Flu Vaccines: Who? What? When?
With all of the recent talk about COVID vaccines, we don’t want to forget about flu season and the importance of also getting your annual flu vaccine to stay protected. One major point of confusion that we often see relates to the difference between the various vaccines. Which one should I get? What does quadrivalent mean, and what about trivalent? When should I get the high dose and what makes it so special? In this article we will work to clear up some confusion about the flu shot and answer some questions about who should get what and when.
To make this simpler, let’s back up and talk about the flu itself a little bit. The flu, or “influenza,” is a virus that has quite a few different strains. They all make you feel about the same (sick), but all are a little bit different. A good way to visualize this is think about a dog. There are different kinds of dog breeds, but at the end of the day they are all a dog- they all bark, they all run around and do essentially the same thing even though they look different. This is the same for the different strains of flu virus. Each year, the U.S. Food and Drug Administration (FDA), Centers for Disease Control (CDC), World Health Organization (WHO) and other health experts meet to analyze data and predict what the most common strains of flu virus will be for the upcoming influenza season. This information is what the vaccines are based off of every year to get the safest and most effective vaccine out to the public!
Standard dose vaccines
Starting with the standard dose vaccines, you have probably heard people talk about getting the quadrivalent (quad) or trivalent (tri) flu vaccine. This year (2022-2023 season) there will be no trivalent vaccine available, meaning that all vaccines will be quadrivalent. Quadrivalent means that the vaccine provides coverage for 4 different strains of the flu virus. Trivalent meant that there was coverage for only 3 strains.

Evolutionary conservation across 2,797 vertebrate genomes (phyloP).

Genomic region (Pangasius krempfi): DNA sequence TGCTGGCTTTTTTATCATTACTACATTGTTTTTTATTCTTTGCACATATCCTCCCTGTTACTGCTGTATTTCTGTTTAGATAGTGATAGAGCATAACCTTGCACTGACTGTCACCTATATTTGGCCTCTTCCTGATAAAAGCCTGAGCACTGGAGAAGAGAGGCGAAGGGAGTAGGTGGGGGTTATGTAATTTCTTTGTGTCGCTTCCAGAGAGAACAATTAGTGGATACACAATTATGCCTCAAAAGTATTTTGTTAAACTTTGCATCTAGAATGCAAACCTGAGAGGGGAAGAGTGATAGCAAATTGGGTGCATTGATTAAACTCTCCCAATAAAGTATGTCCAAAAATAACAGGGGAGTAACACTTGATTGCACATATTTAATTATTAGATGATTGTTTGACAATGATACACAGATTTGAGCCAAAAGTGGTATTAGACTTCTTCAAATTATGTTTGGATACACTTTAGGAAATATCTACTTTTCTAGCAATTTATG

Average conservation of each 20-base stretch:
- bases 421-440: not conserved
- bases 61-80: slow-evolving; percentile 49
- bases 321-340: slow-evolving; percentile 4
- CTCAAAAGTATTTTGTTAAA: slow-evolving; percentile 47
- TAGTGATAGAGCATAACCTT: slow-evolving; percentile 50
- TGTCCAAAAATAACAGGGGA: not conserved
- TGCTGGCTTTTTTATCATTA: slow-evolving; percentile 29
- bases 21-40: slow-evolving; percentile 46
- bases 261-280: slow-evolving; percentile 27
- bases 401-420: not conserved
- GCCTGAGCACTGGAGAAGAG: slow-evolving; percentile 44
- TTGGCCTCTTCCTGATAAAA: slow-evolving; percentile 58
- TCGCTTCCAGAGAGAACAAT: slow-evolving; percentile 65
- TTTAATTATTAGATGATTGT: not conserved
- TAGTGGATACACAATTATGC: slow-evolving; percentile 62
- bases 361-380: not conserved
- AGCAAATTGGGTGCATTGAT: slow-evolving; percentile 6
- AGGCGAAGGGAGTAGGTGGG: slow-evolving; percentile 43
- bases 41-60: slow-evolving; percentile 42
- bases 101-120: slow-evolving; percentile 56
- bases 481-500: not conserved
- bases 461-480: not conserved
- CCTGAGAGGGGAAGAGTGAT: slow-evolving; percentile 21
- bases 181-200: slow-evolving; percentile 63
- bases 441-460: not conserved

What is a high dose and when do I need to get it?
You may have heard people talking about something called the high dose flu vaccine (HD), which may lead you to wonder, “Do I need that one instead of the standard dose?” The main qualifier for needing the HD vaccine is age. The HD vaccine is meant for people that are 65 and older; in fact, the Advisory Committee on Immunization Practices (ACIP) recommends that all people over 65 should get the high dose version.
Why do older people need the high dose vaccine?
According to the CDC, people that are 65 years and older have a higher risk for flu-related complications, illness, hospitalization and even death. The idea is that using vaccines that may potentially be more effective for this older group of people can help to avoid some of these serious outcomes.
The CDC also states that 70-85% of flu-related deaths occur in people 65 years of age and older. The high dose vaccine contains 4x the amount of antigen as compared to the standard vaccine. An antigen is a substance that, once injected, triggers an immune response and the production of antibodies to help your body build up protection. The HD is also “adjuvanted,” meaning that it has an ingredient that helps create a stronger immune response. People over the age of 65 still CAN get the other flu vaccines if they desire, but as previously mentioned, the ACIP recommends that they get the HD version.
This table gives a summary of all flu vaccines for the 2022-23 season:
|# of strains||Age requirements||Is it safe?|
Type of vaccine
|Fluzone High Dose (HD)||4||>65 years and older||Yes||Inactivated, Adjuvanted|
|Flublok Quadrivalent||4||>18 years and older||Yes||Inactivated, Recombinant|
|Fluad Quadrivalent||4||>65 years and older||Yes||Inactivated, Adjuvanted|
|Afluria Quadrivalent||4||>6 months and older||Yes||Inactivated, unadjuvanted|
|Fluarix Quadrivalent||4||>6 months and older||Yes||Inactivated, unadjuvanted|
|FluLaval Quadrivalent||4||>6 months and older||Yes||Inactivated, unadjuvanted|
|Fluzone Quadrivalent||4||>6 months and older||Yes||Inactivated, unadjuvanted|
|Flucelvax Quadrivalent||4||>6 months and older||Yes||Inactivated, Cell-based|
|FluMist Quadrivalent||4||2 years – 49 years||Yes|
Now that we have learned a little bit about who gets what vaccine and what is out there, we will go into some common concerns, questions, and myths that you may hear about the flu vaccine.
A common thing people will say is that the flu vaccine is going to give them the flu anyway, so why should they bother to get it?